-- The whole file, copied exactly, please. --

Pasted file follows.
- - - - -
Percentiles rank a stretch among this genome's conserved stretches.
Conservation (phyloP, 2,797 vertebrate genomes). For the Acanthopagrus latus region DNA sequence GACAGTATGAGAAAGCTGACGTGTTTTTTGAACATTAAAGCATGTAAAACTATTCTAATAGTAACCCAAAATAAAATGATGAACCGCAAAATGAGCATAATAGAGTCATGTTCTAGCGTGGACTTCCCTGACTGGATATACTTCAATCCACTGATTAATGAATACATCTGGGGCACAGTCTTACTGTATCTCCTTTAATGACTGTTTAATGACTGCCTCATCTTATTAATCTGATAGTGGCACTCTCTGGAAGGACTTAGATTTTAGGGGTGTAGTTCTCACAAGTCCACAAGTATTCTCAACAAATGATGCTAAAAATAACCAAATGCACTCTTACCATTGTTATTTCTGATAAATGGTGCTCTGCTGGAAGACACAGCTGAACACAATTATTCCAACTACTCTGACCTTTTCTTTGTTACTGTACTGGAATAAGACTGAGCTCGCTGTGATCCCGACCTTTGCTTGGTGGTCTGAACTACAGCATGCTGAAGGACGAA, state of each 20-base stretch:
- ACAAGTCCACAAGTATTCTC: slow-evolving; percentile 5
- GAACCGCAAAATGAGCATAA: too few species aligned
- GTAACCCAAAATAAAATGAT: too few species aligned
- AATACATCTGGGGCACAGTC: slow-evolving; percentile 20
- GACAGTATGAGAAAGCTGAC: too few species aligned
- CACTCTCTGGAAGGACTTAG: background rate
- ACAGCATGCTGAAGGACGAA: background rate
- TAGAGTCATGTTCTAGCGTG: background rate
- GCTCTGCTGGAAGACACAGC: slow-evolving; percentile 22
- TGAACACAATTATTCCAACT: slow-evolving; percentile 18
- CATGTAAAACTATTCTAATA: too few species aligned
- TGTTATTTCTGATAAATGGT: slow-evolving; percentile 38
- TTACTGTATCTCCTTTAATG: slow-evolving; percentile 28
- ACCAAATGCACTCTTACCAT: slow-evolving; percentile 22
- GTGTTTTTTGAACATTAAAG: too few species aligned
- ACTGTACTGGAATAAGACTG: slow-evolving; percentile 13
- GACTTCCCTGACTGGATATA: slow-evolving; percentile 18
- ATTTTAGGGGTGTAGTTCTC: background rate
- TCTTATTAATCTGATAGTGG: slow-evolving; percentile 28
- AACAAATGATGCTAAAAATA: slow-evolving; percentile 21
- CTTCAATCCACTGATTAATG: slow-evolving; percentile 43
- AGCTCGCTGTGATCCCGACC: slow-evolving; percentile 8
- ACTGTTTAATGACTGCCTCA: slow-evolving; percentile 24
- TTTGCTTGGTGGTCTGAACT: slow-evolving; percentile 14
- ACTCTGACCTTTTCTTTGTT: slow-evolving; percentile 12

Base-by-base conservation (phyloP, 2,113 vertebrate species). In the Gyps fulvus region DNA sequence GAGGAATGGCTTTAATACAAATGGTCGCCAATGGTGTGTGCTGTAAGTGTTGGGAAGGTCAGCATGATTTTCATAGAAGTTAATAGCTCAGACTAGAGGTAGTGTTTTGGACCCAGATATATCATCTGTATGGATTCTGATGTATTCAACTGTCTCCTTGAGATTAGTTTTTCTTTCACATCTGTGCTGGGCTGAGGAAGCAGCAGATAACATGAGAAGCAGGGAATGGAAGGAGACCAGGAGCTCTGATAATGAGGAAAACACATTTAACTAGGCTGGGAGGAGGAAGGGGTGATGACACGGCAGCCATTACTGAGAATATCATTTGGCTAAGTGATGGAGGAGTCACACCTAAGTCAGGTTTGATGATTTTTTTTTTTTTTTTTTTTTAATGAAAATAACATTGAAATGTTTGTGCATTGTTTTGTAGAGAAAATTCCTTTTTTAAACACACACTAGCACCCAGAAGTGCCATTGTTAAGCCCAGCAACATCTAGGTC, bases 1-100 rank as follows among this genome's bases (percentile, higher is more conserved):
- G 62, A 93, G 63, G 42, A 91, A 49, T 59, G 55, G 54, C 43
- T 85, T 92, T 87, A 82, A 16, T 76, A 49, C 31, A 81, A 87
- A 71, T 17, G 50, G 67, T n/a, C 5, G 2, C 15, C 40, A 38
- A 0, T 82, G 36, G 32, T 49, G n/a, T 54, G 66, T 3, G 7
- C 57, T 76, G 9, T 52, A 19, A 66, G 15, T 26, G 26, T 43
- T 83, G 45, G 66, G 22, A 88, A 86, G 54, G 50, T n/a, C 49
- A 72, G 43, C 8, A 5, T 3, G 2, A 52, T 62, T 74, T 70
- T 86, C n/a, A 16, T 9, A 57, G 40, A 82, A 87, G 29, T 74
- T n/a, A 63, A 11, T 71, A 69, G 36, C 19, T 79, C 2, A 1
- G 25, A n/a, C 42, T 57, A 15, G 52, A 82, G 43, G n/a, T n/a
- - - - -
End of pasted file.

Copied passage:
Percentiles rank a stretch among this genome's conserved stretches.
Conservation (phyloP, 2,797 vertebrate genomes). For the Acanthopagrus latus region DNA sequence GACAGTATGAGAAAGCTGACGTGTTTTTTGAACATTAAAGCATGTAAAACTATTCTAATAGTAACCCAAAATAAAATGATGAACCGCAAAATGAGCATAATAGAGTCATGTTCTAGCGTGGACTTCCCTGACTGGATATACTTCAATCCACTGATTAATGAATACATCTGGGGCACAGTCTTACTGTATCTCCTTTAATGACTGTTTAATGACTGCCTCATCTTATTAATCTGATAGTGGCACTCTCTGGAAGGACTTAGATTTTAGGGGTGTAGTTCTCACAAGTCCACAAGTATTCTCAACAAATGATGCTAAAAATAACCAAATGCACTCTTACCATTGTTATTTCTGATAAATGGTGCTCTGCTGGAAGACACAGCTGAACACAATTATTCCAACTACTCTGACCTTTTCTTTGTTACTGTACTGGAATAAGACTGAGCTCGCTGTGATCCCGACCTTTGCTTGGTGGTCTGAACTACAGCATGCTGAAGGACGAA, state of each 20-base stretch:
- ACAAGTCCACAAGTATTCTC: slow-evolving; percentile 5
- GAACCGCAAAATGAGCATAA: too few species aligned
- GTAACCCAAAATAAAATGAT: too few species aligned
- AATACATCTGGGGCACAGTC: slow-evolving; percentile 20
- GACAGTATGAGAAAGCTGAC: too few species aligned
- CACTCTCTGGAAGGACTTAG: background rate
- ACAGCATGCTGAAGGACGAA: background rate
- TAGAGTCATGTTCTAGCGTG: background rate
- GCTCTGCTGGAAGACACAGC: slow-evolving; percentile 22
- TGAACACAATTATTCCAACT: slow-evolving; percentile 18
- CATGTAAAACTATTCTAATA: too few species aligned
- TGTTATTTCTGATAAATGGT: slow-evolving; percentile 38
- TTACTGTATCTCCTTTAATG: slow-evolving; percentile 28
- ACCAAATGCACTCTTACCAT: slow-evolving; percentile 22
- GTGTTTTTTGAACATTAAAG: too few species aligned
- ACTGTACTGGAATAAGACTG: slow-evolving; percentile 13
- GACTTCCCTGACTGGATATA: slow-evolving; percentile 18
- ATTTTAGGGGTGTAGTTCTC: background rate
- TCTTATTAATCTGATAGTGG: slow-evolving; percentile 28
- AACAAATGATGCTAAAAATA: slow-evolving; percentile 21
- CTTCAATCCACTGATTAATG: slow-evolving; percentile 43
- AGCTCGCTGTGATCCCGACC: slow-evolving; percentile 8
- ACTGTTTAATGACTGCCTCA: slow-evolving; percentile 24
- TTTGCTTGGTGGTCTGAACT: slow-evolving; percentile 14
- ACTCTGACCTTTTCTTTGTT: slow-evolving; percentile 12

Base-by-base conservation (phyloP, 2,113 vertebrate species). In the Gyps fulvus region DNA sequence GAGGAATGGCTTTAATACAAATGGTCGCCAATGGTGTGTGCTGTAAGTGTTGGGAAGGTCAGCATGATTTTCATAGAAGTTAATAGCTCAGACTAGAGGTAGTGTTTTGGACCCAGATATATCATCTGTATGGATTCTGATGTATTCAACTGTCTCCTTGAGATTAGTTTTTCTTTCACATCTGTGCTGGGCTGAGGAAGCAGCAGATAACATGAGAAGCAGGGAATGGAAGGAGACCAGGAGCTCTGATAATGAGGAAAACACATTTAACTAGGCTGGGAGGAGGAAGGGGTGATGACACGGCAGCCATTACTGAGAATATCATTTGGCTAAGTGATGGAGGAGTCACACCTAAGTCAGGTTTGATGATTTTTTTTTTTTTTTTTTTTTAATGAAAATAACATTGAAATGTTTGTGCATTGTTTTGTAGAGAAAATTCCTTTTTTAAACACACACTAGCACCCAGAAGTGCCATTGTTAAGCCCAGCAACATCTAGGTC, bases 1-100 rank as follows among this genome's bases (percentile, higher is more conserved):
- G 62, A 93, G 63, G 42, A 91, A 49, T 59, G 55, G 54, C 43
- T 85, T 92, T 87, A 82, A 16, T 76, A 49, C 31, A 81, A 87
- A 71, T 17, G 50, G 67, T n/a, C 5, G 2, C 15, C 40, A 38
- A 0, T 82, G 36, G 32, T 49, G n/a, T 54, G 66, T 3, G 7
- C 57, T 76, G 9, T 52, A 19, A 66, G 15, T 26, G 26, T 43
- T 83, G 45, G 66, G 22, A 88, A 86, G 54, G 50, T n/a, C 49
- A 72, G 43, C 8, A 5, T 3, G 2, A 52, T 62, T 74, T 70
- T 86, C n/a, A 16, T 9, A 57, G 40, A 82, A 87, G 29, T 74
- T n/a, A 63, A 11, T 71, A 69, G 36, C 19, T 79, C 2, A 1
- G 25, A n/a, C 42, T 57, A 15, G 52, A 82, G 43, G n/a, T n/a